2. For some tasks it is REALLY difficult to guess or determine how much time they would take proportionately. Take for instance a progress bar for a task that queries a database, returns a number of record, does something with them and then accesses a web service: there's no way to know at time of coding the app how many records would be returned, and the time taken to access the web service would depend on the user's connection speed.

Ever heard of Microsoft-minutes? :)

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As a longtime developer, it's option 2! – DJClayworth Sep 27 '11 at 20:45
Also as a developer, I agree with point 2. However I must say that in some cases, it is because developers are lazy. It would take a ton of work to figure out approximately how long things would take, and update progress bars on an un-equal level. Take me, most of the time, I just use a progress bar that never "fills up", instead it just keeps showing that something is happening. Now for longer tasks I might try to add some logic, but it usually isn't worth that hassle to make things extremely complicated. – Josiah Apr 18 '13 at 13:01
The worst one in my code is that when saving our large files, there's a step that can fail if the virus scanner grabs the file at the wrong time, so we put in a workaround, but the workaround is really slow, often doubling the total time. And it's completely impossible to predict when we'll need to fall back on the workaround. So the progress bar goes to 99%, and if the workaround kicks in, the last 1% takes as long as the first 99%, otherwise it takes zero time. :/ – Mooing Duck Apr 6 '15 at 20:43

1) During "loading" and/or installing of software, there are many difficulties in determining how long each process will take. That's why quite often, it's jerky.

2) Where this isn't the case, it can still be beneficial to go from slow to fast, as it screws with the way we perceive time. A slow start, and subsequent buildup of speed, decreases a user's annoyance.

And if I'm to throw in my own two cents: nothing's more annoying than waiting for ages on those last 10%. Hence a lot of progress bars going slow & jerky in the beginning, and then the second half happens ridiculously fast or instantly.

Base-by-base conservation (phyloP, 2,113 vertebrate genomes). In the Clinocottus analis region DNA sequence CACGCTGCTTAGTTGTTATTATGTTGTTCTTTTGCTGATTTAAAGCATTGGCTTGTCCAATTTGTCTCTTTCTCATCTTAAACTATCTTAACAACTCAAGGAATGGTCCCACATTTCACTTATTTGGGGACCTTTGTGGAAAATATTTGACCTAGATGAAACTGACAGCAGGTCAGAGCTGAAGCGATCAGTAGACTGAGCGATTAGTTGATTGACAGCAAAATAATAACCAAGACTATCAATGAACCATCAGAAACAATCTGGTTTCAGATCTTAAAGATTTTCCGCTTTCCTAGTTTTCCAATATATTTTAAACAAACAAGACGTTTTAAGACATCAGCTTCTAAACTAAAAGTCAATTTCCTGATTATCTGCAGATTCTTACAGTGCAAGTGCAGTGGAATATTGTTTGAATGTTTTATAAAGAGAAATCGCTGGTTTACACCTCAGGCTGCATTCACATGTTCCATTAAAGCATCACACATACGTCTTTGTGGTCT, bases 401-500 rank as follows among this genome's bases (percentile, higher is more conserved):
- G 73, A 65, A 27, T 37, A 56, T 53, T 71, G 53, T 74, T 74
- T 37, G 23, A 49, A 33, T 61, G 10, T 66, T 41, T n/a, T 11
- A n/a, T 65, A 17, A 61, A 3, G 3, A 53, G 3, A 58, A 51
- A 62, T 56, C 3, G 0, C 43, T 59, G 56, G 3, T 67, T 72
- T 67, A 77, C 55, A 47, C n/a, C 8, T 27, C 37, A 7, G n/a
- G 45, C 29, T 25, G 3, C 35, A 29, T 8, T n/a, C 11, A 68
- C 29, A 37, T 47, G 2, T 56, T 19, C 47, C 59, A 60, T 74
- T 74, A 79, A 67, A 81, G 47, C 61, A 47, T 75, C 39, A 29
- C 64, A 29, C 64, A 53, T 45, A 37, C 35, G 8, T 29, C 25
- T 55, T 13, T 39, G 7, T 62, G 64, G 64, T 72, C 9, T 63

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One reason why the progress bars don't progress at an even speed is that they are meant to indicate 'real' progress. So, until a task is finished, the progress should not be visualized... however frustrating that may be for the user.

One of the things I've noticed is that progress bars are more task oriented than goal oriented. You can see one file being copied and then another... this is not useful as it doesn't give a real indication as to how long it will take to finish the goal.

A goal oriented progress bar, on the other hand (in the way that you propose) is sometimes very hard to achieve as some subtasks could be optional.

Having said all that, I do like your idea, but the reality is that the world is full of incompetent (ups, did I say that?) programmers/analysts/consultants (or lazy, or both).

Edit: I'm with Jimmy, it's not trivial but neither should it be acceptable to just wing it.

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I suppose the most common example of what I'm suggesting is installers with two progress bars - one for the current task progress and one for overall progress. – Anonymous Sep 25 '11 at 21:35
The problem with saying it's not okay to just wing it is that often more explicit progress bars are often over complicated and still give no actually useful ETA, despite immensely greater effort put into installing them. The most important part of a progress bar is an indication that the steps are indeed executing and not stuck. A general ETA is a great bonus, trying to accurately estimate a real ETA is too complex and will be greatly misleading in the large likelyhood that it is infact incorrect in any particular case. – Ben Brocka Sep 26 '11 at 3:01
@BenBrocka, I'm not going into any technical detail, but the UX will not even be close to decent without a useful ETA, and that's really what we're talking about here. – GUI Junkie Sep 26 '11 at 18:18

As other stated, it's impossible to know how long a task will run on any given hardware. It gets even trickier if there is more to an installer than just moving files from A to B, for example if it needs to download more files from a different computer during the install, or has to close another program (and wait for the user to close it manually) in order to replace files or services currently in use.

even more annoying are those progress bars that start again at 0% after they hit 100%. Some older installers during the Win95 area used to give you the progress for EACH FILE copied sometimes; so you wouldn't know if the installer tries to copy 10 or 500 files ...

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I believe you missed the point of progress bars. They are not intended to represent the progress of a task, they are intended to show that the task is not stuck. Windows 7 progress bars flash every so often so indicate that it is not stuck even if it is not moving. Some software gets away with showing progress with totally unrelated messages such as "Hiring bits...", "Packing bits into bytes...", "Acquiring memory leak protection insurance...".